And what happens next? Mélenchon charges my friend, who let it be observed, enjoys a rather strong height advantage over Jean-Luc, as well being twenty years younger. But – ah, champagne, the great equalizer. Mélenchon decides to go for broke and screaming that he knows this piece of shit journalist is going to make a story out of the fact that he, the one and only Jean-Luc Mélenchon, is drinking with a prominent right wing pol in the Parliament bar. He charges Binet, yelling “Mais racontez-le donc, hein ! Jean-Luc Mélenchon et Brice Hortefeux qui discutent ensemble, ah ça vous plaît, hein, ça vous amuse !” (“Go ahead and tell the story, so what! Jean-Luc Mélenchon and Brice Hortefeux talking together, you really like it, ha! You think it’s amusing!”) Clearly, Mélenchon shares my opinion of what happens when politicians get together for a chat.

He gets his hands up around my friend’s neck and maybe he starts to squeeze but Mr. Vacant Lot Hortefeux comes to the rescue and slipping his arms around Mélenchon, pulls him off. Upshot? A brief media flurry and for the next several months Mélenchon regards the photo-journalist – who did not do his job, that is to say, took no photos before, during or after, they did not tweet the incident – with a withering contempt and a refusal to talk.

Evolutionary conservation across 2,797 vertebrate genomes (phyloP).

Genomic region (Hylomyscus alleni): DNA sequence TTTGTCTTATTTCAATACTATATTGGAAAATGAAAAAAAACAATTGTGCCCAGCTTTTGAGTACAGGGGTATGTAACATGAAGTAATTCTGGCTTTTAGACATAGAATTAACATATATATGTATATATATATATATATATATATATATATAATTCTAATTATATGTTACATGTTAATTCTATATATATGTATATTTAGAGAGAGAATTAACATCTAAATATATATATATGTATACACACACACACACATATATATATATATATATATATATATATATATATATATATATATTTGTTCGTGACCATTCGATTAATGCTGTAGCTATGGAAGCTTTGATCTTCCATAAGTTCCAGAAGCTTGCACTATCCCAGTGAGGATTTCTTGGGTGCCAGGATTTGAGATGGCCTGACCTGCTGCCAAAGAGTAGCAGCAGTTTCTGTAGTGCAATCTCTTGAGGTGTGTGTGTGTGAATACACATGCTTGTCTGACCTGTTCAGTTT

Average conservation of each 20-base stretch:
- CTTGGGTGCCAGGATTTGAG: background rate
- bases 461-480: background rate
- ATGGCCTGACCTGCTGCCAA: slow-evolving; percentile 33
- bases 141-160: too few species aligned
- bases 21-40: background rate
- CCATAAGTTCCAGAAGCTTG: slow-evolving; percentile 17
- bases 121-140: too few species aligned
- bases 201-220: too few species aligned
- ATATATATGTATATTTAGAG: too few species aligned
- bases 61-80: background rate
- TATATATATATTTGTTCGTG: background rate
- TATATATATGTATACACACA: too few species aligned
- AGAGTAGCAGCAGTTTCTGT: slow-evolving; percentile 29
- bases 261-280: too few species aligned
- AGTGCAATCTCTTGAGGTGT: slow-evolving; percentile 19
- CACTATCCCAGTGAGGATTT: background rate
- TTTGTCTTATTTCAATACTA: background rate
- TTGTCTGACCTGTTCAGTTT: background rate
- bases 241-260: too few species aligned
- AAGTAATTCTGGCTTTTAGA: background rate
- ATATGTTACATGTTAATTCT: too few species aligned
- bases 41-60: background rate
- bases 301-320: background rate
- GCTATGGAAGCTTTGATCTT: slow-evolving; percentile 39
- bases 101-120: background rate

A rich scene, no? Maybe not Shakespeare but still compelling. In a perverse way I admire Mélenchon for being so explicit about his relation to the press, for making the point irrefutably clear that the press and the politicians have completely different interests. If M. makes it to the Palais Elysée one day, maybe he’ll put a boxing ring in the back yard.

I told this story last night to a mixed crowd of French and Americans and the response was, stupefaction on the part of the Americans, who hardly know who Mélenchon is and disbelief on the part of the French – that takes some doing. A few denied that it was even possible. “Never! Mélenchon hates Hortefuex, he would never drink champagne with him….!” Hence, this scene, which can be viewed from so many angles, becomes the Rohrsach test mentioned earlier.